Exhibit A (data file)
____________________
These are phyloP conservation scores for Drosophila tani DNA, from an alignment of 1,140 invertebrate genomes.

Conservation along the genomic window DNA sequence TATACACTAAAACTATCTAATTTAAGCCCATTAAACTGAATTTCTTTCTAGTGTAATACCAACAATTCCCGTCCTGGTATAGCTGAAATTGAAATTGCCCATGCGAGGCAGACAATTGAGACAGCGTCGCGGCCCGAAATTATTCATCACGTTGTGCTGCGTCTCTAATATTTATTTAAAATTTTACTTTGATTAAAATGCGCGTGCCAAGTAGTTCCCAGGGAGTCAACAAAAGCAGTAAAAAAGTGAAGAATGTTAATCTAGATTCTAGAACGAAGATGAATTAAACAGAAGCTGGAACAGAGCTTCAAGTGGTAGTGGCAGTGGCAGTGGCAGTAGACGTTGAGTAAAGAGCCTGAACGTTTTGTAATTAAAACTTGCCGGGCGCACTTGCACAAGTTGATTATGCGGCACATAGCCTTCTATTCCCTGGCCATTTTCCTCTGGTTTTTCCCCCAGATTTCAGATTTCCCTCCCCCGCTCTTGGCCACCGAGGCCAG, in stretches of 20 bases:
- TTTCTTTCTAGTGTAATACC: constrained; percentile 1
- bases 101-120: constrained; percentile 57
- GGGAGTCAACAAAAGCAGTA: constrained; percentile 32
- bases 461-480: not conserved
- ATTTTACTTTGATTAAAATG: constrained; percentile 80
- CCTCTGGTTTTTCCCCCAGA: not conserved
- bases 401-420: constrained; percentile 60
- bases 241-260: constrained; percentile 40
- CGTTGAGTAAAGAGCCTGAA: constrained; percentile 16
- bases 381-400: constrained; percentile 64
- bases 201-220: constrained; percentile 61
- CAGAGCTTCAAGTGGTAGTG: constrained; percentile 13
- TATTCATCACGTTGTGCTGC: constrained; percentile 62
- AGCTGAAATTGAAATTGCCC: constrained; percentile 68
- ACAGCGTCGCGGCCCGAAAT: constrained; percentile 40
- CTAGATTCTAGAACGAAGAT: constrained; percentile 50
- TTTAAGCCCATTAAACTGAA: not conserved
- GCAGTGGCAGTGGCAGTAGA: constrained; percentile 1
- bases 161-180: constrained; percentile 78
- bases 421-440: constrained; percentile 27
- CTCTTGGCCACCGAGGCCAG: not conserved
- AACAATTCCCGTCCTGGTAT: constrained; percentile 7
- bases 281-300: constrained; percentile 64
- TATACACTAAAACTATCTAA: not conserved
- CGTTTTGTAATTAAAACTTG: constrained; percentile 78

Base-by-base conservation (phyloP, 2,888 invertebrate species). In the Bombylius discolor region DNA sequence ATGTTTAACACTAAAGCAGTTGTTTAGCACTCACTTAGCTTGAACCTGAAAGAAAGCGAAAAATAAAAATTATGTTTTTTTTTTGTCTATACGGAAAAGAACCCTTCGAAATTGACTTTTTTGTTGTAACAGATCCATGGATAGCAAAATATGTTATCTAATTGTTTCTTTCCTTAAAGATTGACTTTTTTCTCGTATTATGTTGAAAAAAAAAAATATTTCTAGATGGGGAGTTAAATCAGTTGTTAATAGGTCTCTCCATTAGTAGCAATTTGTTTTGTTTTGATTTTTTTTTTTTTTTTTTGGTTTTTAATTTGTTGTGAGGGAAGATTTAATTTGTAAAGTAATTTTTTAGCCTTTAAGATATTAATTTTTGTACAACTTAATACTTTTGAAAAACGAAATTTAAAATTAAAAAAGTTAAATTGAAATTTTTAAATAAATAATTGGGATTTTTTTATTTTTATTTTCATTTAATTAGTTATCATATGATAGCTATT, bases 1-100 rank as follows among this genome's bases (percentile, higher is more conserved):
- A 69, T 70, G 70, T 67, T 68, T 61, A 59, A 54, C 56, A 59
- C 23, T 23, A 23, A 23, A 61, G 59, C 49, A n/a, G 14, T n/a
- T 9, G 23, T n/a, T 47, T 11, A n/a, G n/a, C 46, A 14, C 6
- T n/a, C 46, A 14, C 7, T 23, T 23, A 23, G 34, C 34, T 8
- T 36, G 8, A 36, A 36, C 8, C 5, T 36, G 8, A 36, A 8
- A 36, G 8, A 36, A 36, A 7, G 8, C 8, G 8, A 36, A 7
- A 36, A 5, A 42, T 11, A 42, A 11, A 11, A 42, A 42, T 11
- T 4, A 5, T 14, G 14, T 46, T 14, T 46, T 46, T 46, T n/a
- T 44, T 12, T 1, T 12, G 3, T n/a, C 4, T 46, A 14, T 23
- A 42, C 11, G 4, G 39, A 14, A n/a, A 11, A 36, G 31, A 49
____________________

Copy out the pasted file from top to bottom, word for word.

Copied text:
These are phyloP conservation scores for Drosophila tani DNA, from an alignment of 1,140 invertebrate genomes.

Conservation along the genomic window DNA sequence TATACACTAAAACTATCTAATTTAAGCCCATTAAACTGAATTTCTTTCTAGTGTAATACCAACAATTCCCGTCCTGGTATAGCTGAAATTGAAATTGCCCATGCGAGGCAGACAATTGAGACAGCGTCGCGGCCCGAAATTATTCATCACGTTGTGCTGCGTCTCTAATATTTATTTAAAATTTTACTTTGATTAAAATGCGCGTGCCAAGTAGTTCCCAGGGAGTCAACAAAAGCAGTAAAAAAGTGAAGAATGTTAATCTAGATTCTAGAACGAAGATGAATTAAACAGAAGCTGGAACAGAGCTTCAAGTGGTAGTGGCAGTGGCAGTGGCAGTAGACGTTGAGTAAAGAGCCTGAACGTTTTGTAATTAAAACTTGCCGGGCGCACTTGCACAAGTTGATTATGCGGCACATAGCCTTCTATTCCCTGGCCATTTTCCTCTGGTTTTTCCCCCAGATTTCAGATTTCCCTCCCCCGCTCTTGGCCACCGAGGCCAG, in stretches of 20 bases:
- TTTCTTTCTAGTGTAATACC: constrained; percentile 1
- bases 101-120: constrained; percentile 57
- GGGAGTCAACAAAAGCAGTA: constrained; percentile 32
- bases 461-480: not conserved
- ATTTTACTTTGATTAAAATG: constrained; percentile 80
- CCTCTGGTTTTTCCCCCAGA: not conserved
- bases 401-420: constrained; percentile 60
- bases 241-260: constrained; percentile 40
- CGTTGAGTAAAGAGCCTGAA: constrained; percentile 16
- bases 381-400: constrained; percentile 64
- bases 201-220: constrained; percentile 61
- CAGAGCTTCAAGTGGTAGTG: constrained; percentile 13
- TATTCATCACGTTGTGCTGC: constrained; percentile 62
- AGCTGAAATTGAAATTGCCC: constrained; percentile 68
- ACAGCGTCGCGGCCCGAAAT: constrained; percentile 40
- CTAGATTCTAGAACGAAGAT: constrained; percentile 50
- TTTAAGCCCATTAAACTGAA: not conserved
- GCAGTGGCAGTGGCAGTAGA: constrained; percentile 1
- bases 161-180: constrained; percentile 78
- bases 421-440: constrained; percentile 27
- CTCTTGGCCACCGAGGCCAG: not conserved
- AACAATTCCCGTCCTGGTAT: constrained; percentile 7
- bases 281-300: constrained; percentile 64
- TATACACTAAAACTATCTAA: not conserved
- CGTTTTGTAATTAAAACTTG: constrained; percentile 78

Base-by-base conservation (phyloP, 2,888 invertebrate species). In the Bombylius discolor region DNA sequence ATGTTTAACACTAAAGCAGTTGTTTAGCACTCACTTAGCTTGAACCTGAAAGAAAGCGAAAAATAAAAATTATGTTTTTTTTTTGTCTATACGGAAAAGAACCCTTCGAAATTGACTTTTTTGTTGTAACAGATCCATGGATAGCAAAATATGTTATCTAATTGTTTCTTTCCTTAAAGATTGACTTTTTTCTCGTATTATGTTGAAAAAAAAAAATATTTCTAGATGGGGAGTTAAATCAGTTGTTAATAGGTCTCTCCATTAGTAGCAATTTGTTTTGTTTTGATTTTTTTTTTTTTTTTTTGGTTTTTAATTTGTTGTGAGGGAAGATTTAATTTGTAAAGTAATTTTTTAGCCTTTAAGATATTAATTTTTGTACAACTTAATACTTTTGAAAAACGAAATTTAAAATTAAAAAAGTTAAATTGAAATTTTTAAATAAATAATTGGGATTTTTTTATTTTTATTTTCATTTAATTAGTTATCATATGATAGCTATT, bases 1-100 rank as follows among this genome's bases (percentile, higher is more conserved):
- A 69, T 70, G 70, T 67, T 68, T 61, A 59, A 54, C 56, A 59
- C 23, T 23, A 23, A 23, A 61, G 59, C 49, A n/a, G 14, T n/a
- T 9, G 23, T n/a, T 47, T 11, A n/a, G n/a, C 46, A 14, C 6
- T n/a, C 46, A 14, C 7, T 23, T 23, A 23, G 34, C 34, T 8
- T 36, G 8, A 36, A 36, C 8, C 5, T 36, G 8, A 36, A 8
- A 36, G 8, A 36, A 36, A 7, G 8, C 8, G 8, A 36, A 7
- A 36, A 5, A 42, T 11, A 42, A 11, A 11, A 42, A 42, T 11
- T 4, A 5, T 14, G 14, T 46, T 14, T 46, T 46, T 46, T n/a
- T 44, T 12, T 1, T 12, G 3, T n/a, C 4, T 46, A 14, T 23
- A 42, C 11, G 4, G 39, A 14, A n/a, A 11, A 36, G 31, A 49